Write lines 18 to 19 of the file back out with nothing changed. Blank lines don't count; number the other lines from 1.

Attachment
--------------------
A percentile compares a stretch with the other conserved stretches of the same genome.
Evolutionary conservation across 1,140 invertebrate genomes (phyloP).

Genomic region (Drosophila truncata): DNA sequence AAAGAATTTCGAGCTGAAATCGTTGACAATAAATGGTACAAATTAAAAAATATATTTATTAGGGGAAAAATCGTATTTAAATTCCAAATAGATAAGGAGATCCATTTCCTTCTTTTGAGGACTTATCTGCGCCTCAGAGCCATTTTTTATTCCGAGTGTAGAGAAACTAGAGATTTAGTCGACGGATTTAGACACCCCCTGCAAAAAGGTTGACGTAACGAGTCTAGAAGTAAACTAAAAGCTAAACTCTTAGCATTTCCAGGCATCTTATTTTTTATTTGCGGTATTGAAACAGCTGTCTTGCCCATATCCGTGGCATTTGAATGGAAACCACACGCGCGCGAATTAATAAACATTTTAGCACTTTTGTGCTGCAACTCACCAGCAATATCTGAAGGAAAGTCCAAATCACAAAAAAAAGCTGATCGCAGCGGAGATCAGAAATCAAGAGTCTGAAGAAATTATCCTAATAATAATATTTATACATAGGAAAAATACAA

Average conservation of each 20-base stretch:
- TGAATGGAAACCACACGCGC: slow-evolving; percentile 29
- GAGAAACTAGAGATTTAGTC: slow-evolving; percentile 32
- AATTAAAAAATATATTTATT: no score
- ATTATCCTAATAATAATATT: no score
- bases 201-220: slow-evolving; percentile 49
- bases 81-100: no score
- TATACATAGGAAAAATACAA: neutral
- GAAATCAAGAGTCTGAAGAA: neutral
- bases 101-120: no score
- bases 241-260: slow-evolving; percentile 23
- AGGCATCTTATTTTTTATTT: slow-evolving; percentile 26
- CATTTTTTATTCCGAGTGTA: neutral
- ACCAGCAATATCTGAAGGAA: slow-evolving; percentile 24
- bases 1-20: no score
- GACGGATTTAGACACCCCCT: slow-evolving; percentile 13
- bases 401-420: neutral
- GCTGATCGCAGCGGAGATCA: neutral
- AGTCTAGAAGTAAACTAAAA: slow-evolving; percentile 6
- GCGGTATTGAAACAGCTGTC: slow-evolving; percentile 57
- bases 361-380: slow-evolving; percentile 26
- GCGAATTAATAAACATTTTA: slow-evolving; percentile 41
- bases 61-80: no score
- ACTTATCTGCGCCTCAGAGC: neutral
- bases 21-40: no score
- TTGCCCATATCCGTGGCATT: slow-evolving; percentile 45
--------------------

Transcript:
- bases 1-20: no score
- GACGGATTTAGACACCCCCT: slow-evolving; percentile 13